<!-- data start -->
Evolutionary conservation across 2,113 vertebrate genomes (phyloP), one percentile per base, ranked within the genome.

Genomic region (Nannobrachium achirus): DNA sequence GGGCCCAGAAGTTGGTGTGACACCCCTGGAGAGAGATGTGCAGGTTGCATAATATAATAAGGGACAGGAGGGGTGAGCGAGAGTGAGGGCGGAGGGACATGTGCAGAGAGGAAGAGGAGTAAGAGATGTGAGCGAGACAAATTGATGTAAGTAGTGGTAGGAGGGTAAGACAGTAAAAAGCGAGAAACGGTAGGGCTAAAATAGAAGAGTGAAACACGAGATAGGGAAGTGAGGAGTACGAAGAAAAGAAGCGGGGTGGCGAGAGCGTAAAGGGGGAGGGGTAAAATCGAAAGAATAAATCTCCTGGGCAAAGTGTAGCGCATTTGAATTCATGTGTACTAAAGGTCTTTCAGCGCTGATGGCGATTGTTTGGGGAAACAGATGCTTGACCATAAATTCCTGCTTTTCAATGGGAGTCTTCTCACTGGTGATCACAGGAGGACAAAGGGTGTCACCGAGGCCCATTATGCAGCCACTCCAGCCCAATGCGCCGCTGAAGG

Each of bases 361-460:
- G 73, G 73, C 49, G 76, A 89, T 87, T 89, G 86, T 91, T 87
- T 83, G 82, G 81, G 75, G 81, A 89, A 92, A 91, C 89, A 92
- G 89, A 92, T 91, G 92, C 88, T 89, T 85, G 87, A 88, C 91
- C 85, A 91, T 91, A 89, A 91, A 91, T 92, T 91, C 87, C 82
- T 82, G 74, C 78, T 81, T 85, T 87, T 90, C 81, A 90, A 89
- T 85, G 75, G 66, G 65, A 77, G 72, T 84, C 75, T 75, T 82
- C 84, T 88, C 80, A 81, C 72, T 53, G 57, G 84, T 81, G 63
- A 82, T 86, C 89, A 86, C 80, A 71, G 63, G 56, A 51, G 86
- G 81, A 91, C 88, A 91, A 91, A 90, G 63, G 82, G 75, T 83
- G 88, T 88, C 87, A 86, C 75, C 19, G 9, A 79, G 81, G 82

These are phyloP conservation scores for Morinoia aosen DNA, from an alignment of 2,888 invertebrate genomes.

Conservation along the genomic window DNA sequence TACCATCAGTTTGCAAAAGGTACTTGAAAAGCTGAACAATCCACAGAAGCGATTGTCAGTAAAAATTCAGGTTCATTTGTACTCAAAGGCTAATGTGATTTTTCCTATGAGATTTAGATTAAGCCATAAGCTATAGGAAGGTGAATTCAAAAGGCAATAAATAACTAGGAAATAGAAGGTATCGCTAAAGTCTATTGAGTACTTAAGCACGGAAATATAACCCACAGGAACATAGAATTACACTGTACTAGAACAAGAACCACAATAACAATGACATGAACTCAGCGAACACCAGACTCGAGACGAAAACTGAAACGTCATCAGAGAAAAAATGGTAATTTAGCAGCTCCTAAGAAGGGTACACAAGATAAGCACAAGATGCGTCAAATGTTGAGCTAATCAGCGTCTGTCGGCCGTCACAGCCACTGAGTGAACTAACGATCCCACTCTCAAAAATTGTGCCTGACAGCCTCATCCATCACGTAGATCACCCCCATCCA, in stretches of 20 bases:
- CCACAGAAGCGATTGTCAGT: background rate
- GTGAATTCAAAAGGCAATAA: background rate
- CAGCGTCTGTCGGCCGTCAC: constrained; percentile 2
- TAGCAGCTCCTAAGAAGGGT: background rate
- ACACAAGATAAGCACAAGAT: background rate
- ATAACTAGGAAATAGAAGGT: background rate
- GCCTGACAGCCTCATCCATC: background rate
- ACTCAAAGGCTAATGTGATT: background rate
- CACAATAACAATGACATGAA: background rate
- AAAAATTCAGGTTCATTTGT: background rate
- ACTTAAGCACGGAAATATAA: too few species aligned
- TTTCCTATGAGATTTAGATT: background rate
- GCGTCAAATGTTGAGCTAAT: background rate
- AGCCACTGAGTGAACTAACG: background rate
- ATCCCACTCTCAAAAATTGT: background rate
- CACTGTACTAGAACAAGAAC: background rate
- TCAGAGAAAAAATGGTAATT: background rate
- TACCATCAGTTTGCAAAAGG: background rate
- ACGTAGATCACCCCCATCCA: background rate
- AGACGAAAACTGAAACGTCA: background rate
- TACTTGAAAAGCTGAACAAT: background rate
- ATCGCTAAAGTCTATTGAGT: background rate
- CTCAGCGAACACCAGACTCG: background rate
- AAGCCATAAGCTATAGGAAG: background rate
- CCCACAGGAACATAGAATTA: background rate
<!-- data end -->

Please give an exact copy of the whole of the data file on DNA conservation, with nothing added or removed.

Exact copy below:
Evolutionary conservation across 2,113 vertebrate genomes (phyloP), one percentile per base, ranked within the genome.

Genomic region (Nannobrachium achirus): DNA sequence GGGCCCAGAAGTTGGTGTGACACCCCTGGAGAGAGATGTGCAGGTTGCATAATATAATAAGGGACAGGAGGGGTGAGCGAGAGTGAGGGCGGAGGGACATGTGCAGAGAGGAAGAGGAGTAAGAGATGTGAGCGAGACAAATTGATGTAAGTAGTGGTAGGAGGGTAAGACAGTAAAAAGCGAGAAACGGTAGGGCTAAAATAGAAGAGTGAAACACGAGATAGGGAAGTGAGGAGTACGAAGAAAAGAAGCGGGGTGGCGAGAGCGTAAAGGGGGAGGGGTAAAATCGAAAGAATAAATCTCCTGGGCAAAGTGTAGCGCATTTGAATTCATGTGTACTAAAGGTCTTTCAGCGCTGATGGCGATTGTTTGGGGAAACAGATGCTTGACCATAAATTCCTGCTTTTCAATGGGAGTCTTCTCACTGGTGATCACAGGAGGACAAAGGGTGTCACCGAGGCCCATTATGCAGCCACTCCAGCCCAATGCGCCGCTGAAGG

Each of bases 361-460:
- G 73, G 73, C 49, G 76, A 89, T 87, T 89, G 86, T 91, T 87
- T 83, G 82, G 81, G 75, G 81, A 89, A 92, A 91, C 89, A 92
- G 89, A 92, T 91, G 92, C 88, T 89, T 85, G 87, A 88, C 91
- C 85, A 91, T 91, A 89, A 91, A 91, T 92, T 91, C 87, C 82
- T 82, G 74, C 78, T 81, T 85, T 87, T 90, C 81, A 90, A 89
- T 85, G 75, G 66, G 65, A 77, G 72, T 84, C 75, T 75, T 82
- C 84, T 88, C 80, A 81, C 72, T 53, G 57, G 84, T 81, G 63
- A 82, T 86, C 89, A 86, C 80, A 71, G 63, G 56, A 51, G 86
- G 81, A 91, C 88, A 91, A 91, A 90, G 63, G 82, G 75, T 83
- G 88, T 88, C 87, A 86, C 75, C 19, G 9, A 79, G 81, G 82

These are phyloP conservation scores for Morinoia aosen DNA, from an alignment of 2,888 invertebrate genomes.

Conservation along the genomic window DNA sequence TACCATCAGTTTGCAAAAGGTACTTGAAAAGCTGAACAATCCACAGAAGCGATTGTCAGTAAAAATTCAGGTTCATTTGTACTCAAAGGCTAATGTGATTTTTCCTATGAGATTTAGATTAAGCCATAAGCTATAGGAAGGTGAATTCAAAAGGCAATAAATAACTAGGAAATAGAAGGTATCGCTAAAGTCTATTGAGTACTTAAGCACGGAAATATAACCCACAGGAACATAGAATTACACTGTACTAGAACAAGAACCACAATAACAATGACATGAACTCAGCGAACACCAGACTCGAGACGAAAACTGAAACGTCATCAGAGAAAAAATGGTAATTTAGCAGCTCCTAAGAAGGGTACACAAGATAAGCACAAGATGCGTCAAATGTTGAGCTAATCAGCGTCTGTCGGCCGTCACAGCCACTGAGTGAACTAACGATCCCACTCTCAAAAATTGTGCCTGACAGCCTCATCCATCACGTAGATCACCCCCATCCA, in stretches of 20 bases:
- CCACAGAAGCGATTGTCAGT: background rate
- GTGAATTCAAAAGGCAATAA: background rate
- CAGCGTCTGTCGGCCGTCAC: constrained; percentile 2
- TAGCAGCTCCTAAGAAGGGT: background rate
- ACACAAGATAAGCACAAGAT: background rate
- ATAACTAGGAAATAGAAGGT: background rate
- GCCTGACAGCCTCATCCATC: background rate
- ACTCAAAGGCTAATGTGATT: background rate
- CACAATAACAATGACATGAA: background rate
- AAAAATTCAGGTTCATTTGT: background rate
- ACTTAAGCACGGAAATATAA: too few species aligned
- TTTCCTATGAGATTTAGATT: background rate
- GCGTCAAATGTTGAGCTAAT: background rate
- AGCCACTGAGTGAACTAACG: background rate
- ATCCCACTCTCAAAAATTGT: background rate
- CACTGTACTAGAACAAGAAC: background rate
- TCAGAGAAAAAATGGTAATT: background rate
- TACCATCAGTTTGCAAAAGG: background rate
- ACGTAGATCACCCCCATCCA: background rate
- AGACGAAAACTGAAACGTCA: background rate
- TACTTGAAAAGCTGAACAAT: background rate
- ATCGCTAAAGTCTATTGAGT: background rate
- CTCAGCGAACACCAGACTCG: background rate
- AAGCCATAAGCTATAGGAAG: background rate
- CCCACAGGAACATAGAATTA: background rate